Viewing cable 10MOSCOW392, IRAN DOMINATES NETANYAHU'S VISIT TO MOSCOW
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|10MOSCOW392||2010-02-22 11:11||2010-11-28 18:06||CONFIDENTIAL||Embassy Moscow|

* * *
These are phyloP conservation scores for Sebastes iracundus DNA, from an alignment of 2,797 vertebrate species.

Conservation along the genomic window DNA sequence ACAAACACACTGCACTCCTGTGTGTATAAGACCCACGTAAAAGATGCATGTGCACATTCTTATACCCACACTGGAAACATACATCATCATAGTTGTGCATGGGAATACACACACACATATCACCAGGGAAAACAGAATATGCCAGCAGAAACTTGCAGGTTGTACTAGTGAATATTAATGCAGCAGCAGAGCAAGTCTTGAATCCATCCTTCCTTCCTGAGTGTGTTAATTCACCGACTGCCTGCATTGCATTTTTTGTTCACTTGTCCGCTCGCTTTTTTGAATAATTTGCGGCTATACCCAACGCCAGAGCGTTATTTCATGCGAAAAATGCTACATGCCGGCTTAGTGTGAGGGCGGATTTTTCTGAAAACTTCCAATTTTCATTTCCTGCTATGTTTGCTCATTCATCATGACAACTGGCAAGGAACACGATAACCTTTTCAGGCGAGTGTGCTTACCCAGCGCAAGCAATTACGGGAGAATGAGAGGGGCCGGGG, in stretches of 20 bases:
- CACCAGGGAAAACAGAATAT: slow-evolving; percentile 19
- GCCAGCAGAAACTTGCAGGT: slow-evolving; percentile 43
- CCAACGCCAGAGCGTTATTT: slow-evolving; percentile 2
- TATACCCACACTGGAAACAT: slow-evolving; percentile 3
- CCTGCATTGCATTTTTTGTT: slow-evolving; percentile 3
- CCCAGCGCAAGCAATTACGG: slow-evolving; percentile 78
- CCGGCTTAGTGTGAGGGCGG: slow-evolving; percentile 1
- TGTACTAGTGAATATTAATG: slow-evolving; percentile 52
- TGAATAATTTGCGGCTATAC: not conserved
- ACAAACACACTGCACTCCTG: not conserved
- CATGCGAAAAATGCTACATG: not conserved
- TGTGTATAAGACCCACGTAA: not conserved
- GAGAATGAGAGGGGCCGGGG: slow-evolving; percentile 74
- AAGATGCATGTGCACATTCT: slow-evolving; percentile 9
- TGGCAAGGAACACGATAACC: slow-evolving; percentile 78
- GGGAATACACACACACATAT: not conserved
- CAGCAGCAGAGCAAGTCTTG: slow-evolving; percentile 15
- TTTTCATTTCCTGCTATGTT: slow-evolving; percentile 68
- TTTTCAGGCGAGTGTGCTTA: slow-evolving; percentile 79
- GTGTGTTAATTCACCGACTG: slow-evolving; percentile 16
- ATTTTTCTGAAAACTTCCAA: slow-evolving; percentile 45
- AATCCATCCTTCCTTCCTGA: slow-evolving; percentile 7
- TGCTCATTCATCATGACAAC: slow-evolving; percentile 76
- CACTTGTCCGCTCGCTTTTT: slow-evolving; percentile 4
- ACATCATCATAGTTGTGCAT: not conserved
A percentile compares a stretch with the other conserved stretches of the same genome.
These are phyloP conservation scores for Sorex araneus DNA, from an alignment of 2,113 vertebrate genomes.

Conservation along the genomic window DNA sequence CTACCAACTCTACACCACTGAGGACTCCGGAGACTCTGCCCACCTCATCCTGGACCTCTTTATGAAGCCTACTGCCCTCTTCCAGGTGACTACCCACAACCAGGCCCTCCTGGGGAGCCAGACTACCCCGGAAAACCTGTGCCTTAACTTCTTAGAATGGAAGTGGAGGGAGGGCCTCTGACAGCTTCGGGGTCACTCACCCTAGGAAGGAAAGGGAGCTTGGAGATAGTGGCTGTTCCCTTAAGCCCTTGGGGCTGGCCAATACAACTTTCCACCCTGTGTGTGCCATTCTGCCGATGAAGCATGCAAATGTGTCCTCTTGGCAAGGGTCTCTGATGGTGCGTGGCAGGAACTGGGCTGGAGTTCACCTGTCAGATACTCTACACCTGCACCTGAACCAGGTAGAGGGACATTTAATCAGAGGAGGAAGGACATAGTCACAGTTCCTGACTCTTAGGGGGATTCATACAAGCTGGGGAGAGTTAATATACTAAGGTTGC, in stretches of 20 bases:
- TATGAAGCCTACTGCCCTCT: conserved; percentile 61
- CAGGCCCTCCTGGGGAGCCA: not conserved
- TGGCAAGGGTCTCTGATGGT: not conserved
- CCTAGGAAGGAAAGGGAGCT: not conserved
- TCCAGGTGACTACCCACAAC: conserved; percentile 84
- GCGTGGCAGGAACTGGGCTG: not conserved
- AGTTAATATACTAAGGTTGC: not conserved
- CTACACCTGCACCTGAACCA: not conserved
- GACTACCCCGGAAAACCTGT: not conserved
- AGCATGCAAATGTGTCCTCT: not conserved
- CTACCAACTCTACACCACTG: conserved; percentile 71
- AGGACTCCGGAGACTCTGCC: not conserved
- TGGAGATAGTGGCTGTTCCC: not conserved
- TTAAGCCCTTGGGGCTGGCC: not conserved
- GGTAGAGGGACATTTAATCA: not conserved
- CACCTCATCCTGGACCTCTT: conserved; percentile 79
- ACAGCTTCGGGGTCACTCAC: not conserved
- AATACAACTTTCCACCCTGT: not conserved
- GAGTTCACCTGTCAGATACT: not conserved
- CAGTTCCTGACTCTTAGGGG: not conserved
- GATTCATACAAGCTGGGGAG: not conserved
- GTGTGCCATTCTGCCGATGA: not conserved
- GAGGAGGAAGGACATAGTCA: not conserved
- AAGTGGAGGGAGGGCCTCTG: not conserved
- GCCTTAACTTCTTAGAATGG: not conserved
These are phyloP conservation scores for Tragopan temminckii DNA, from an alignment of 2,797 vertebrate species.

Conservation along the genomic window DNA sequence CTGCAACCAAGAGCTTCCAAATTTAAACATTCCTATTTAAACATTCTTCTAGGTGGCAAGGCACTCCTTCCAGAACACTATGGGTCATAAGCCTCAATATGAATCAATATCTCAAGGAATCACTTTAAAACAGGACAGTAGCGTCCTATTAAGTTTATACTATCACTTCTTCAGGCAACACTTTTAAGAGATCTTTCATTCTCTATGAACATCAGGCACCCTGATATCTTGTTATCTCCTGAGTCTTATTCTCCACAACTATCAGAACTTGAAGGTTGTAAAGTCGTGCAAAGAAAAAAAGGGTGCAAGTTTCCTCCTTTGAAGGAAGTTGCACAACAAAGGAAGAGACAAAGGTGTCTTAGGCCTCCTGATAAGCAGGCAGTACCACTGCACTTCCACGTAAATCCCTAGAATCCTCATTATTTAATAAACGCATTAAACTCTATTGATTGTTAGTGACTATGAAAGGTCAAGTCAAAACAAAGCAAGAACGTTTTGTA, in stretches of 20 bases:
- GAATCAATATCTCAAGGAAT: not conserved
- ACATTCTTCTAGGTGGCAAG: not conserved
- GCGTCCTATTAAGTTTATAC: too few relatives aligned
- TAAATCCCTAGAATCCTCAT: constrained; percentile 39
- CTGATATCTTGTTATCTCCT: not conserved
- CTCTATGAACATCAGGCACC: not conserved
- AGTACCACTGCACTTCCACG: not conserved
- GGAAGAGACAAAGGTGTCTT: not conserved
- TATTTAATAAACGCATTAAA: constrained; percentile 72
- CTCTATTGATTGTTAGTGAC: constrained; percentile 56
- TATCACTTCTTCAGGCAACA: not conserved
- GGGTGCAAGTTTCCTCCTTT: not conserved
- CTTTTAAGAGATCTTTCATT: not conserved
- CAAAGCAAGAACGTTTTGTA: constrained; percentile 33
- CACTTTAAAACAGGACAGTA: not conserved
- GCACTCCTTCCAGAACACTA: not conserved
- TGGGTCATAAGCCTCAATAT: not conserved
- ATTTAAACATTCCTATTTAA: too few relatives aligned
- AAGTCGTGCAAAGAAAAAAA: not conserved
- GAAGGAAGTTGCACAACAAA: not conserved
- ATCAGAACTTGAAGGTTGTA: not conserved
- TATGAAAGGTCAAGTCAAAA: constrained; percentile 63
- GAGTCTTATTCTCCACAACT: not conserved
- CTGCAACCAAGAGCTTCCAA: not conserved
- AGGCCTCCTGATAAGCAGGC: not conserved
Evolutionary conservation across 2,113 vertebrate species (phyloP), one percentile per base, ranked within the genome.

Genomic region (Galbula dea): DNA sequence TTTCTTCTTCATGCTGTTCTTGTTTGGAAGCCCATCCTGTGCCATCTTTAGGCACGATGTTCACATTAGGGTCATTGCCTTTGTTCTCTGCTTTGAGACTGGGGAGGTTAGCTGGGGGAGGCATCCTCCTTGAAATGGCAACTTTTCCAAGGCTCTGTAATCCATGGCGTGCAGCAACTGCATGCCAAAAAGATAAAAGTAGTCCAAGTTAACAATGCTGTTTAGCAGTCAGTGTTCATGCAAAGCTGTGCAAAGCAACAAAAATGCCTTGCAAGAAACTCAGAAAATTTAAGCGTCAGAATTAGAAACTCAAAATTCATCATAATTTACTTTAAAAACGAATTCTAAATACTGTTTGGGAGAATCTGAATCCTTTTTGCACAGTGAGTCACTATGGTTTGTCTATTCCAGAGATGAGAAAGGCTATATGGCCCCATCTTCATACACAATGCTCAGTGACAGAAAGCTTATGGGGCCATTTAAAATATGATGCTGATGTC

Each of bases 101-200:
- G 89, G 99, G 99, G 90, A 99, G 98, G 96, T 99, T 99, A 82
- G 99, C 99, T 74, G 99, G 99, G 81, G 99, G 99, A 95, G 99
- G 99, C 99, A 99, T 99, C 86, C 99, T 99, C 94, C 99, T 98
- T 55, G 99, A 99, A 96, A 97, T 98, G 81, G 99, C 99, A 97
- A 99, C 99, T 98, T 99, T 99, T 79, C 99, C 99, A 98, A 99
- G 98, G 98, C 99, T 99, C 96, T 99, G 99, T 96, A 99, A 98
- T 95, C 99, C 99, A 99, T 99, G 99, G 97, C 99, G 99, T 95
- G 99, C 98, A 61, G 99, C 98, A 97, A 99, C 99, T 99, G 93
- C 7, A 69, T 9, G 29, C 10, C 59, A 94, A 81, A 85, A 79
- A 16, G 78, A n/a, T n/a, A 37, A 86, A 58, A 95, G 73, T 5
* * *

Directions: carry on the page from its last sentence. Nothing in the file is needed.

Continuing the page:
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C O N F I D E N T I A L SECTION 01 OF 03 MOSCOW 000392 SIPDIS E.O. 12958: DECL: 02/21/2019 TAGS: PGOV PREL RS IR SUBJECT: IRAN DOMINATES NETANYAHU'S VISIT TO MOSCOW Classified By: Acting Political Minister Counselor Eric Green for reaso ns 1.4 (b) and (d). ¶1. (C) Summary: In a two-day visit to Moscow, PM Netanyahu pressed his case on Iran while the GOR was more focused on trade than the MEPP. The Israeli PM downplayed disagreements over Hamas and welcomed government initiatives to help crisis-depleted economic relations. Netanyahu came away pleasantly surprised with Moscow's tougher attitude towards Tehran and the GOR's willingness to countenance sanctions, even though disagreement remains on their content. Israeli contacts are confident Russia will not deliver the S-300s to Iran anytime soon. End Summary. ---------------------- A Special Relationship ---------------------- ¶2. (C) In his first official visit to Russia, PM Netanyahu met with President Medvedev and Prime Minister Putin as well as leaders from Russia's Jewish community. Both sides described this as a productive visit with "frank but positive discussions." ¶3. (C) Israeli DCM Roi Rosenblit said Netanyahu's visit emphasized the "special relationship" between Israel and Russia. He indicated that this the connection between the two countries has flourished in the past year. Thanks to visa free travel, 400,000 Russian tourists travelled to Israel in 2009. --------------------------------------------- -- Bilateral Economic and Cultural Ties Increasing --------------------------------------------- -- ¶4. (C) According to Dmitri Lebedov, Second Secretary in the MFA's Israel and Palestine Department, there was some discussion of economic issues, including cooperation in nanotechnology, agriculture, tourism and banking. The Russian-Israeli Bilateral Economic and Trade Commission last met in November 2009. The commission is planning another meeting in 2010 in Jersusalem although a date has not yet been selected. Lebedev noted that Putin has agreed to visit Israel in 2010. ¶5. (C) Rosenblit said both sides blamed the economic crisis for the decrease in bilateral trade in 2009 which affected Israeli imports of both raw diamonds and petrochemicals. Both sides are looking for ways to diversify trade to include more agricultural products. Rosenblit noted that Russia was very interested in attracting Israeli investment, citing a bilateral agreement on industrial research and development which gives both governments the ability to finance joint start-ups. ¶6. (C) Elaborating on economics issues, Rosenblit said that Netanyahu and Putin discussed energy issues. Rosenblit said that Israel had discussed with Russia and Turkey the possibility of extending to Israel a gas pipeline but this proposal became unnecessary after Israel found offshore gas reserves in Haifa. Although Gazprom is still interested in building facilities in Haifa and aiding in distribution, Rosenblit said this was now a question for the private sector. Rosenblit also claimed that an agreement was reached to launch a bilateral agricultural business forum in Moscow, possibly in March 2010. This would also be a private effort, but under governmental auspices. He also said that there was some discussion about future outer space cooperation for peaceful purposes. ¶7. (C) Rosenblit claimed that the 65th anniversary of World War II and Holocaust remembrance were high on the agenda. He said that both the GOI and the GOR are unhappy with recent attempts to revise the history of these events. He noted that a Holocaust Museum will be built in Russia and a commemorative site recognizing the Red Army's role in WWII will be constructed in Israel. Rosenblit also said that PM Putin invited President Peres to the May 9 Victory Day ceremonies in Moscow later this year. Medevedev also reportedly green lighted the idea of a cultural program including a "Year of Russia in Israel" and "Year of Israel in Russia" exchange. ------------------------------------------- Middle East Peace Not High on Either Agenda ------------------------------------------- ¶8. (C) According to Rosenblit, MEPP was not thoroughly discussed and he "doubted that the Moscow Conference specifically was mentioned." Rosenblit also downplayed the MOSCOW 00000392 002 OF 003 recent visits of Abbas and Meshaal and the importance attached to them by the Russians. He said that he believed Georgia was of greater importance to Russia than Syria, Lebanon or Palestine. ¶9. (C) Rosenblit said that Netanyahu emphasized his openness to talks between the GOR and the Palestinians because he welcomed any way to bring them back to negotiations. "We wanted everyone to tell Abbas to return to negotiations because we can't give him a deal until he sits down." He noted that Israel prefers direct contacts but supports any kind of negotiations. Rosenblit said that Israel still insists on talks without preconditions and no interim agreements: "Nothing is agreed until everything is agreed." Rosenblit said that Israel supported Russia's efforts to achieve comprehensive negotiations including Syria and Lebanon. ¶10. (C) Referring to the recent visit to Moscow of Khaled Meshaal, Netanyahu told his interlocutors that Hamas should not be legitimized by other countries. Although Meshaal had only a 15 minute meeting with Lavrov, it received significant coverage in the media. Rosenblit said Medvedev asked what Russia could do to help with Hamas. Netanyahu repeated that Israel does not see Hamas as a legitimate partner but would use the Russia-Hamas channel to discuss humanitarian issues such as the proposed prisoner swap for IDF soldier Gilad Shalit. ------------------------ Closer than Ever on Iran ------------------------ ¶11. (C) Lebedov sought to downplay discussions of Iran saying that, while it was discussed, other bilateral issues took up most of the discussions. ¶12. (C) Rosenblit, however, claimed that Iran was clearly at the top of Israel's agenda for this visit. He said Netanyahu was "keen to form a group of like-minded parties" who recognized the danger of Iran's program and would cooperate to stop its "militant nuclearlization." Netanyahu emphasized that Israel believes that once Iran has nuclear capabilities, other regional powers will immediately seek their own nuclear weapons. Because of this danger, and the threat from Tehran itself, Netanyahu urged Russia to cooperate on tougher sanctions against Iran. ¶13. (C) The Israeli side, according to Rosenblit, was pleasantly surprised at Russia's harsh tone on Iran which had changed dramatically even since FM Lieberman's visit in November. "We heard words from them that we've never heard before," Rosenblit claimed, "and we aren't hearing the same old arguments." Rosenblit credited this change to the Iranians themselves, saying that their rejection of the TRR proposal and their decision to enrich to 20 percent had toughened Russia's stance on Iran. He remarked that just a few months ago, there was concern in Israel that Iran would divide the international community, but Iran's actions have only served as a unifying factor. "Russia's understanding of the Iranian nuclear issue is closer to ours than it was a few months ago." -------------------------- Ready to Discuss Sanctions -------------------------- ¶14. (C) On the issue of sanctions, Netanyahu reportedly handed the GOR a list of areas where Israel felt sanctions could affect change in Iran's behavior. The list included restrictions on Iranian exports of energy products; Iranian imports of refined petroleum products; the financial and banking sectors; and, shipping and aerospace companies. He noted that, while Russia was ready to discuss sanctions, the two did not necessarily see eye to eye on the specifics. Both sides did agree, however, that the UNSC had to agree on sanctions. Rosenblit said that Russian officials do not believe that unilateral sanctions will have the desired effect. They believe that the international community has to maintain united and either agree to impose or not impose sanctions. ¶15. (C) Netanyahu encouraged Russia to be an example for China regarding sanctions. Rosenblit said both Israel and Russia had been working bilaterally with China to convince them that it was time for a serious discussion on sanctions. --------------------------------------------- -- S-300s: No Quid Pro Quo, but We Trust Medevedev --------------------------------------------- -- MOSCOW 00000392 003 OF 003 ¶16. (C) When asked about media reports citing Netanyahu himself which suggested that Israel had agreed not to restart arms deals with Georgia in exchange for Russia's continued inaction on the S-300s contract with Iran, Lebedov noted that, in spite of this statement, there had been no change in the GOR's policy. He claimed that fulfillment of the S-300s contract remained a political decision. He remarked that the S-300 system was itself defensive in nature and could not be used against another party, such as Israel. ¶17. (C) Rosenblit also would not acknowledge that a deal had been made. Instead, he said that Netanyahu had reiterated his trust in Medvedev regarding the S-300s. According to Rosenblit, Netanyahu believes that Russia has taken "all aspects of regional stability" into account when taking decisions on the S-300s. Rosenblit did note that the S-300s issue offered a window onto the different vectors in Russian foreign policy, with the contradictory statements that their delivery was imminent, and the delay being caused by technical and political issues, coming just days before Netanyahu's visit. ¶18. (C) Rosenblit said that neither Russia nor Israel was linking the S-300 issue with arms sales to Georgia. Israel, he claimed, as a Russian partner, was "listening attentively" to Russia's concerns about weapons supplies to Georgia and the effects this could have in the region. Israel has friendly relations with Georgia but the Russian relationship was also very important, he said. He indicated that both sides were trying to come to an "understanding." ¶19. (C) Comment: The Russian media built up the Prime Minster's visit as the final stage of Russia's Abbas-Meshaal-Netanyahu trifecta of Middle East callers. While both sides paid lip-service to MEPP issues, Iran was the main agenda item. This reflects Netanyahu's priorities and the GOR's belief that it is Washington's job, not Moscow's, to pressure the Israelis on MEPP issues. Israel came away pleased with Russia's changed posture on Iran, but disappointed that its list of sanctions was too ambitious for the GOR. Separately, the widely reported "quid-pro-quo" on a mutual freeze of the Russian S-300 delivery for Iran and Israeli military sales to Georgia could be a convenient Israeli invention. While Israeli contacts say there is no formal deal, Netanyahu's statements to the media created enough speculation to put Russia in a corner. Should Moscow eventually deliver the system to Iran, Israel has a pretext to step up arms sales to Georgia. Beyrle